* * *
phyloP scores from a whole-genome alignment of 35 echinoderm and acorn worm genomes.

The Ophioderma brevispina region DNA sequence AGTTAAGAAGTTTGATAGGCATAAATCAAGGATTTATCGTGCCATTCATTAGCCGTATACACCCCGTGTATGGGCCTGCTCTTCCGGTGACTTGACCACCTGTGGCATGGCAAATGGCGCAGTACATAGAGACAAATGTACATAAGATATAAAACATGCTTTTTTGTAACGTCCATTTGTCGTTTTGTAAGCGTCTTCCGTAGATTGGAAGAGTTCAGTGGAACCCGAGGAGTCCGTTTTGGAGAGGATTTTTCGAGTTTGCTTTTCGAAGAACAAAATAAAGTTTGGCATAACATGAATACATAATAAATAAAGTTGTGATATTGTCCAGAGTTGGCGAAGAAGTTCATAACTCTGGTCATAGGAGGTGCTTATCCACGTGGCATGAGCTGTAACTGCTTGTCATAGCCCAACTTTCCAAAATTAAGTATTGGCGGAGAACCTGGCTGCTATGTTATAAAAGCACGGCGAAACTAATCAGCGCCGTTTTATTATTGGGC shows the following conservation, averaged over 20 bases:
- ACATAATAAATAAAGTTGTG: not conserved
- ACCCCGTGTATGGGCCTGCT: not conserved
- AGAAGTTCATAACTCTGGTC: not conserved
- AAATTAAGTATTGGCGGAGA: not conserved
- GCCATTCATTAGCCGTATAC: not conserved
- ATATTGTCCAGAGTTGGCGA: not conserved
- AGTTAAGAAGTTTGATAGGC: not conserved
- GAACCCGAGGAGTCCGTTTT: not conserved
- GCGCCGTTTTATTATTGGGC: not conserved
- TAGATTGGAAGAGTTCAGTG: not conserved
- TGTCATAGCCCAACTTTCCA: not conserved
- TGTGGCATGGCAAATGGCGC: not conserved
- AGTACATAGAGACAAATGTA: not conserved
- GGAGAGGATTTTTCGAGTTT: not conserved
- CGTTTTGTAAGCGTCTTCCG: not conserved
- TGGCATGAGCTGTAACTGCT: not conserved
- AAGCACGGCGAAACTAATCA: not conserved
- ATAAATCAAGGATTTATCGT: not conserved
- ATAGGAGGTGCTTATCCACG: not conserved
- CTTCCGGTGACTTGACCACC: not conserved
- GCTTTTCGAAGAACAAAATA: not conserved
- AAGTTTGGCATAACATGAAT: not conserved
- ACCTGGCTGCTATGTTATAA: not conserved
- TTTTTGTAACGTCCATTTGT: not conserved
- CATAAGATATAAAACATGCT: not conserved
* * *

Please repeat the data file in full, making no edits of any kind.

phyloP scores from a whole-genome alignment of 35 echinoderm and acorn worm genomes.

The Ophioderma brevispina region DNA sequence AGTTAAGAAGTTTGATAGGCATAAATCAAGGATTTATCGTGCCATTCATTAGCCGTATACACCCCGTGTATGGGCCTGCTCTTCCGGTGACTTGACCACCTGTGGCATGGCAAATGGCGCAGTACATAGAGACAAATGTACATAAGATATAAAACATGCTTTTTTGTAACGTCCATTTGTCGTTTTGTAAGCGTCTTCCGTAGATTGGAAGAGTTCAGTGGAACCCGAGGAGTCCGTTTTGGAGAGGATTTTTCGAGTTTGCTTTTCGAAGAACAAAATAAAGTTTGGCATAACATGAATACATAATAAATAAAGTTGTGATATTGTCCAGAGTTGGCGAAGAAGTTCATAACTCTGGTCATAGGAGGTGCTTATCCACGTGGCATGAGCTGTAACTGCTTGTCATAGCCCAACTTTCCAAAATTAAGTATTGGCGGAGAACCTGGCTGCTATGTTATAAAAGCACGGCGAAACTAATCAGCGCCGTTTTATTATTGGGC shows the following conservation, averaged over 20 bases:
- ACATAATAAATAAAGTTGTG: not conserved
- ACCCCGTGTATGGGCCTGCT: not conserved
- AGAAGTTCATAACTCTGGTC: not conserved
- AAATTAAGTATTGGCGGAGA: not conserved
- GCCATTCATTAGCCGTATAC: not conserved
- ATATTGTCCAGAGTTGGCGA: not conserved
- AGTTAAGAAGTTTGATAGGC: not conserved
- GAACCCGAGGAGTCCGTTTT: not conserved
- GCGCCGTTTTATTATTGGGC: not conserved
- TAGATTGGAAGAGTTCAGTG: not conserved
- TGTCATAGCCCAACTTTCCA: not conserved
- TGTGGCATGGCAAATGGCGC: not conserved
- AGTACATAGAGACAAATGTA: not conserved
- GGAGAGGATTTTTCGAGTTT: not conserved
- CGTTTTGTAAGCGTCTTCCG: not conserved
- TGGCATGAGCTGTAACTGCT: not conserved
- AAGCACGGCGAAACTAATCA: not conserved
- ATAAATCAAGGATTTATCGT: not conserved
- ATAGGAGGTGCTTATCCACG: not conserved
- CTTCCGGTGACTTGACCACC: not conserved
- GCTTTTCGAAGAACAAAATA: not conserved
- AAGTTTGGCATAACATGAAT: not conserved
- ACCTGGCTGCTATGTTATAA: not conserved
- TTTTTGTAACGTCCATTTGT: not conserved
- CATAAGATATAAAACATGCT: not conserved